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Old 01-14-2016, 08:38 AM   #192
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Anyone else check obituaries? Funny thing I have found, almost half the men die in their sixties after barely 5-10 years of retirement.


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a dearly departed golfing buddy of mine once told me that if he could just make it to 115 he'd be fine, because he never saw any of those folks in the obits.

He also once told me "you know, it's bad luck to be superstitious"...

Not for nothing, but, he died young after a very brief retirement... sucky.
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Old 01-14-2016, 09:11 AM   #193
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about 10 years to git er done. Once you hit your 70's, especially around 75, you just don't have the energy or the desire to take that trip to Upper Outer Inner Lower Slobovia..you just don't have the energy or desire to see every major league ball park...on and on...
or stand up all game at Kyle Field?
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Old 01-14-2016, 09:39 AM   #194
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British actor Alan Rickman just died at age 69. I thought he was excellent in "Die Hard", but also thought he was great as the pediatric cardiac surgeon Dr. Alfred Blalock in "Something the Lord Made". (As a peds nurse my entire career I have cared for many kids after they had Blalock procedures.)

Anyhow....another death at age 69 this week joining David Bowie.

I think I'll take myself out shopping today......
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Old 01-14-2016, 09:50 AM   #195
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things happen in 3s - who's next?
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Old 01-14-2016, 09:59 AM   #196
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Guys..when you turn 60 you have ABOUT 10 maybe 15 years left that you can do all those things on your list that you have talked about for 20 years. Sure ..some will only have 5, some will be a robust 85 BUT the vast majority of the 60 and beyonds that I have worked with and known for decades of experience have only had about 10 years to git er done. Once you hit your 70's, especially around 75, you just don't have the energy or the desire to take that trip to Upper Outer Inner Lower Slobovia..you just don't have the energy or desire to see every major league ball park...on and on...
Honestly, you usually don't have the same energy in your 50s or 60s as you do during your 20s through 40s. Also, kids age, etc. Balance is key.
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Old 01-14-2016, 10:12 AM   #197
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when you turn 60 you have ABOUT 10 maybe 15 years left that you can do all those things on your list that you have talked about for 20 years. Sure ..some will only have 5, some will be a robust 85 BUT the vast majority of the 60 and beyonds that I have worked with and known for decades of experience have only had about 10 years to git er done. Once you hit your 70's, especially around 75, you just don't have the energy or the desire to take that trip to Upper Outer Inner Lower Slobovia..you just don't have the energy or desire to see every major league ball park...on and on...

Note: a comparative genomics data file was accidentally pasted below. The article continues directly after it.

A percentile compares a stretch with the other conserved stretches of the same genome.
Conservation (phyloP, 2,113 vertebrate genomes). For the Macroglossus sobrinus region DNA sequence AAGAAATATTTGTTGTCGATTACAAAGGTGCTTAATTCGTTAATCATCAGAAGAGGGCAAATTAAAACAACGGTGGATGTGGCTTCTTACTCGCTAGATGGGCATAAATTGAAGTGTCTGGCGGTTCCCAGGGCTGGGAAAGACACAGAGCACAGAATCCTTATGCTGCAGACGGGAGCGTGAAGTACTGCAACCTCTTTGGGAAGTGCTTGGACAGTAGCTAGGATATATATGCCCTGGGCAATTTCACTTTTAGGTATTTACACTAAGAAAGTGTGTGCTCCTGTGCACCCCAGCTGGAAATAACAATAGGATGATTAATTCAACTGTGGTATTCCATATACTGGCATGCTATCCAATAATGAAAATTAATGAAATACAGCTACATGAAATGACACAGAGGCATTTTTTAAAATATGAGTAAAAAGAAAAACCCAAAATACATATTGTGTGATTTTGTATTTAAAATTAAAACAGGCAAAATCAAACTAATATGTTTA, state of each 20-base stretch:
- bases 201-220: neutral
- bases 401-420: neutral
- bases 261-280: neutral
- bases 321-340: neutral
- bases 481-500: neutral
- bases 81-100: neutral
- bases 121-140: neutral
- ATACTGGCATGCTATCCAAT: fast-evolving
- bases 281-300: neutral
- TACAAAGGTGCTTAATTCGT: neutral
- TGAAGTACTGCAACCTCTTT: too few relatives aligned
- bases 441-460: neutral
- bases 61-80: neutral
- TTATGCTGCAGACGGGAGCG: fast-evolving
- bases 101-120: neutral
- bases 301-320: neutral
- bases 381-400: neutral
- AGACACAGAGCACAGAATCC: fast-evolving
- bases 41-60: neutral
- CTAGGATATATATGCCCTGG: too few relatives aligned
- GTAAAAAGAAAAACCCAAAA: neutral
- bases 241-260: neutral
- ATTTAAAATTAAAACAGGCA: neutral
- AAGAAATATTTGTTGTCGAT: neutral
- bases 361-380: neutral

.
I have no doubt this is true. However, I am 65 and very fit. Been retired almost ten years. Majority of our travel is currently biking trips where my wife and I can keep up with people much younger than we are. But time will eventually take its toll. I figure at some point we will give up the bike trips and start doing cruises instead. Hope to get another 10 years of biking trips assuming nothing serious health wise happens.

Avoiding obesity and inactivity is something retirees should really work on to get the most out of their retirement. Mobility is key. One of the couples we bike with are in their mid seventies and can also keep up. They work very hard at keeping fit and it has really paid off for them.
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Old 01-14-2016, 10:42 AM   #198
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Avoiding obesity and inactivity is something retirees should really work on to get the most out of their retirement. Mobility is key. One of the couples we bike with are in their mid seventies and can also keep up. They work very hard at keeping fit and it has really paid off for them.
+1

Go to any mountain in east asia and you will see massive numbers of old people walking up the trails. My dad hikes up Namsan mountain in Seoul 2x a week and he is nearing 80. In his early 70s he was hard to keep up with in the metro as he would dart around.
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Old 01-14-2016, 10:42 AM   #199
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I sincerely believe that keeping ones legs strong and healthy is one of the most important things one can do moving into older age. I've seen too many elderly people with weakening legs that directly leads to a decline in activity, and consequently a decline in health and fitness. One needs a strong foundation to build on and stay active.

For me, I train my legs year round with a combination of biking, running, hiking, skiing, and weight training. Of course, my DW and live in a mountain town, so we have unlimited opportunity for mountain sports, so strong legs (and lungs) are a must. The demographics of our community are also a motivator - the majority of people who choose to live here are dedicated outdoor enthusiasts and athletes. It keeps the pressure on
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Old 01-14-2016, 10:53 AM   #200
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I sincerely believe that keeping ones legs strong and healthy is one of the most important things one can do moving into older age.
+1 - there is an old dude (75?) that works out every morning at the club and he does 90% legs and core